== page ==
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Anansi Boys by Neil Gaiman (Audio Book)

October 5, 2008

From Publishers Weekly
If readers found the Sandman series creator’s last novel, American Gods, hard to classify, they will be equally nonplussed—and equally entertained—by this brilliant mingling of the mundane and the fantastic. “Fat Charlie” Nancy leads a life of comfortable workaholism in London, with a stressful agenting job he doesn’t much like, and a pleasant fiancée, Rosie. When Charlie learns of the death of his estranged father in Florida, he attends the funeral and learns two facts that turn his well-ordered existence upside-down: that his father was a human form of Anansi, the African trickster god, and that he has a brother, Spider, who has inherited some of their father’s godlike abilities. Spider comes to visit Charlie and gets him fired from his job, steals his fiancée, and is instrumental in having him arrested for embezzlement and suspected of murder. When Charlie resorts to magic to get rid of Spider, who’s selfish and unthinking rather than evil, things begin to go very badly for just about everyone. Other characters—including Charlie’s malevolent boss, Grahame Coats (“an albino ferret in an expensive suit”), witches, police and some of the folk from American Gods—are expertly woven into Gaiman’s rich myth, which plays off the African folk tales in which Anansi stars. But it’s Gaiman’s focus on Charlie and Charlie’s attempts to return to normalcy that make the story so winning—along with gleeful, hurtling prose.

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from RapidByte

American Gods by Neil Gaiman (Audio Book)

October 5, 2008

Amazon.com Review
American Gods is Neil Gaiman’s best and most ambitious novel yet, a scary, strange, and hallucinogenic road-trip story wrapped around a deep examination of the American spirit. Gaiman tackles everything from the onslaught of the information age to the meaning of death, but he doesn’t sacrifice the razor-sharp plotting and narrative style he’s been delivering since his Sandman days.

Shadow gets out of prison early when his wife is killed in a car crash. At a loss, he takes up with a mysterious character called Wednesday, who is much more than he appears. In fact, Wednesday is an old god, once known as Odin the All-father, who is roaming America rounding up his forgotten fellows in preparation for an epic battle against the upstart deities of the Internet, credit cards, television, and all that is wired. Shadow agrees to help Wednesday, and they whirl through a psycho-spiritual storm that becomes all too real in its manifestations. For instance, Shadow’s dead wife Laura keeps showing up, and not just as a ghost–the difficulty of their continuing relationship is by turns grim and darkly funny, just like the rest of the book.

Armed only with some coin tricks and a sense of purpose, Shadow travels through, around, and underneath the visible surface of things, digging up all the powerful myths Americans brought with them in their journeys to this land as well as the ones that were already here. Shadow’s road story is the heart of the novel, and it’s here that Gaiman offers up the details that make this such a cinematic book–the distinctly American foods and diversions, the bizarre roadside attractions, the decrepit gods reduced to shell games and prostitution. “This is a bad land for Gods,” says Shadow.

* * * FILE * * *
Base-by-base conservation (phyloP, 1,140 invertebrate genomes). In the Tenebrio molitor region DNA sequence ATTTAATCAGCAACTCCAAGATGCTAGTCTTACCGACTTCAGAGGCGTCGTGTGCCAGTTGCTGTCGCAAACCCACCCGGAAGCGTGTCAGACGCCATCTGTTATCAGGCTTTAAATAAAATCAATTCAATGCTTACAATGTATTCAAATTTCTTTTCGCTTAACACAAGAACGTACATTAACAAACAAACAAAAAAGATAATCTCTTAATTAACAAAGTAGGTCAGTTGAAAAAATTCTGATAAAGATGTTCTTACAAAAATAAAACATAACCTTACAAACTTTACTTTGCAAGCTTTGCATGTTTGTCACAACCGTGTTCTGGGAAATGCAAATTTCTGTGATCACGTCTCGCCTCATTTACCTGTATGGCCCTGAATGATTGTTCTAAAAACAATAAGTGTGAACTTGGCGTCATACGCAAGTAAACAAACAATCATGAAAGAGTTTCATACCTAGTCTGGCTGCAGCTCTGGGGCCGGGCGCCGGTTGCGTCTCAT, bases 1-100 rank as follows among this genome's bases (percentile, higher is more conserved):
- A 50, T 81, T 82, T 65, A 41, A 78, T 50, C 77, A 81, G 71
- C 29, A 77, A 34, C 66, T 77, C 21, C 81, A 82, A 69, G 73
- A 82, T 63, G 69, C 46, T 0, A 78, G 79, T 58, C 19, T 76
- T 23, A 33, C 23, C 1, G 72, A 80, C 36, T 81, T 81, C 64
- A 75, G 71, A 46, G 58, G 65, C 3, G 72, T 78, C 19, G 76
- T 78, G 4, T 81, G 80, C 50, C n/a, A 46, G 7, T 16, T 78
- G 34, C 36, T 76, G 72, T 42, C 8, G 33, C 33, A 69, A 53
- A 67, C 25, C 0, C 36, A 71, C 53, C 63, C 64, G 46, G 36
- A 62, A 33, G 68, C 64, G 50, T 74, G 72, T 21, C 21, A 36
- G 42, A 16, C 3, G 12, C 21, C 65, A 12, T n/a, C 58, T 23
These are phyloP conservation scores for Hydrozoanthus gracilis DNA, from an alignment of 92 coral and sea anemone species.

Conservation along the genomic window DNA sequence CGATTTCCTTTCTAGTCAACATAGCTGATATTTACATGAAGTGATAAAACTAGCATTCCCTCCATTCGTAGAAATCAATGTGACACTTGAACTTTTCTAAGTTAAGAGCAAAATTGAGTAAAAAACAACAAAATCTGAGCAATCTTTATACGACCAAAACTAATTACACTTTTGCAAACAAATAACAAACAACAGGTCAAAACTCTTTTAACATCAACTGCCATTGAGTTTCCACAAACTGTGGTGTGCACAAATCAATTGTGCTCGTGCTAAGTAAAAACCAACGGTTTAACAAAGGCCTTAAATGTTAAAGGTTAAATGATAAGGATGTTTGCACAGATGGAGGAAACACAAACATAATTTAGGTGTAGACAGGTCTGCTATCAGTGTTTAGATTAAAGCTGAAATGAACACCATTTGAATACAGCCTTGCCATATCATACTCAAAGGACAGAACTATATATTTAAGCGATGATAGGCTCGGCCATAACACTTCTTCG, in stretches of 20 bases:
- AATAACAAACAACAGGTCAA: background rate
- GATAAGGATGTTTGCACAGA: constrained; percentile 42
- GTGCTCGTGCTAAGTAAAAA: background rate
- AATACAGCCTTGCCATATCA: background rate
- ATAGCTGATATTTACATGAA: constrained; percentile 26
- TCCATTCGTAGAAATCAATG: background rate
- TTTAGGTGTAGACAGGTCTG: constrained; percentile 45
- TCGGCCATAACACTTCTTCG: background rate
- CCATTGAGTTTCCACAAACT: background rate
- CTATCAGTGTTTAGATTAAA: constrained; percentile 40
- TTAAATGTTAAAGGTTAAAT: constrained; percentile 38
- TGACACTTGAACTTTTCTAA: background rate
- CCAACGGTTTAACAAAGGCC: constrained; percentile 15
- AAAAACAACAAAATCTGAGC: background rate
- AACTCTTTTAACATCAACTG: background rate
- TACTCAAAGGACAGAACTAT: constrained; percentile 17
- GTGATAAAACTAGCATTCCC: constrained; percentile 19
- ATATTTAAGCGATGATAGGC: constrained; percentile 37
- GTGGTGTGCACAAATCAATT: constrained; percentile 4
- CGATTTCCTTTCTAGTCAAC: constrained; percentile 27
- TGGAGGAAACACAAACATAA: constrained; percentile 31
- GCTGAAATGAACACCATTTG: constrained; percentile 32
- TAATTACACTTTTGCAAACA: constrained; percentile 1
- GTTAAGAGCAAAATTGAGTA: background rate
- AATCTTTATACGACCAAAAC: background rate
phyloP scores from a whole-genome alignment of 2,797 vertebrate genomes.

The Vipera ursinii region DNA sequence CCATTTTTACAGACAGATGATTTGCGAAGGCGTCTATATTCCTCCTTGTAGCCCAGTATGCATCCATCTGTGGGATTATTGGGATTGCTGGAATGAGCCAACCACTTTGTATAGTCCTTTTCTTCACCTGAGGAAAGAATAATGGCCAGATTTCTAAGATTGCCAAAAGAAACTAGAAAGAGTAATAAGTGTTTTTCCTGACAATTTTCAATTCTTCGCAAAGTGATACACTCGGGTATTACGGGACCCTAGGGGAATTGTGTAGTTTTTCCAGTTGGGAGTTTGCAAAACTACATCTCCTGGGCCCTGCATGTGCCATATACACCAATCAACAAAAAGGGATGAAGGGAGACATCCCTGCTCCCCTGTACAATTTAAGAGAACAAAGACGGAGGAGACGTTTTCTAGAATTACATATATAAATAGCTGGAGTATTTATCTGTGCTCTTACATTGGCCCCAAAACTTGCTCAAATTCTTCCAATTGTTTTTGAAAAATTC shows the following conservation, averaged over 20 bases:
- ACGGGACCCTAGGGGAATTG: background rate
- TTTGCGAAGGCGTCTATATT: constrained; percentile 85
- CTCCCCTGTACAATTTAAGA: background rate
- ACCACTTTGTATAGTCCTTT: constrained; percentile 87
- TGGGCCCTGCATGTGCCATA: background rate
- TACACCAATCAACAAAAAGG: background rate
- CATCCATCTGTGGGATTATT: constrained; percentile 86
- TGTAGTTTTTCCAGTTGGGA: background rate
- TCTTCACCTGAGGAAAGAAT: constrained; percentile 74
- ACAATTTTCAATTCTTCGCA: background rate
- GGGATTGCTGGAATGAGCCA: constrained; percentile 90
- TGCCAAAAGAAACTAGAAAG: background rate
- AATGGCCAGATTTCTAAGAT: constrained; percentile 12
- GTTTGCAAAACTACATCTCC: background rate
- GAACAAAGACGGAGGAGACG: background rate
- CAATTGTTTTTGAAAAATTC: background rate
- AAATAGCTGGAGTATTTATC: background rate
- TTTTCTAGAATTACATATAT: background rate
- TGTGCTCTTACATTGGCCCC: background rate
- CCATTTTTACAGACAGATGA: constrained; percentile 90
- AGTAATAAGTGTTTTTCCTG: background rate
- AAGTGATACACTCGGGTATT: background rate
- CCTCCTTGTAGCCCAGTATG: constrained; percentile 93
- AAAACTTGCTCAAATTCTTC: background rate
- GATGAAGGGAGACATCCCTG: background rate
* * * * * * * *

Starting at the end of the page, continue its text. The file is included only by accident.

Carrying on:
More than a tourist in America, but not a native, Neil Gaiman offers an outside-in and inside-out perspective on the soul and spirituality of the country–our obsessions with money and power, our jumbled religious heritage and its societal outcomes, and the millennial decisions we face about what’s real and what’s not.

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The Moon Is a Harsh Mistress by Robert A. Heinlein (Audio Book)

October 5, 2008

Synopsis
Robert A. Heinlein was the most influential science fiction writer of his era, an influence so large that, as Samuel R. Delany notes, “modern critics attempting to wrestle with that influence find themselves dealing with an object rather like the sky or an ocean.” He won the Hugo Award for best novel four times, a record that still stands. The Moon is a Harsh Mistress was the last of these Hugo-winning novels, and it is widely considered his finest work.

It is a tale of revolution, of the rebellion of the former Lunar penal colony against the Lunar Authority that controls it from Earth. It is the tale of the disparate people–a computer technician, a vigorous young female agitator, and an elderly academic–who become the rebel movement’s leaders. And it is the story of Mike, the supercomputer whose sentience is known only to this inner circle, and who for reasons of his own is committed to the revolution’s ultimate success.

The Moon is a Harsh Mistress is one of the high points of modern science fiction, a novel bursting with politics, humanity, passion, innovative technical speculation, and a firm belief in the pursuit of human freedom.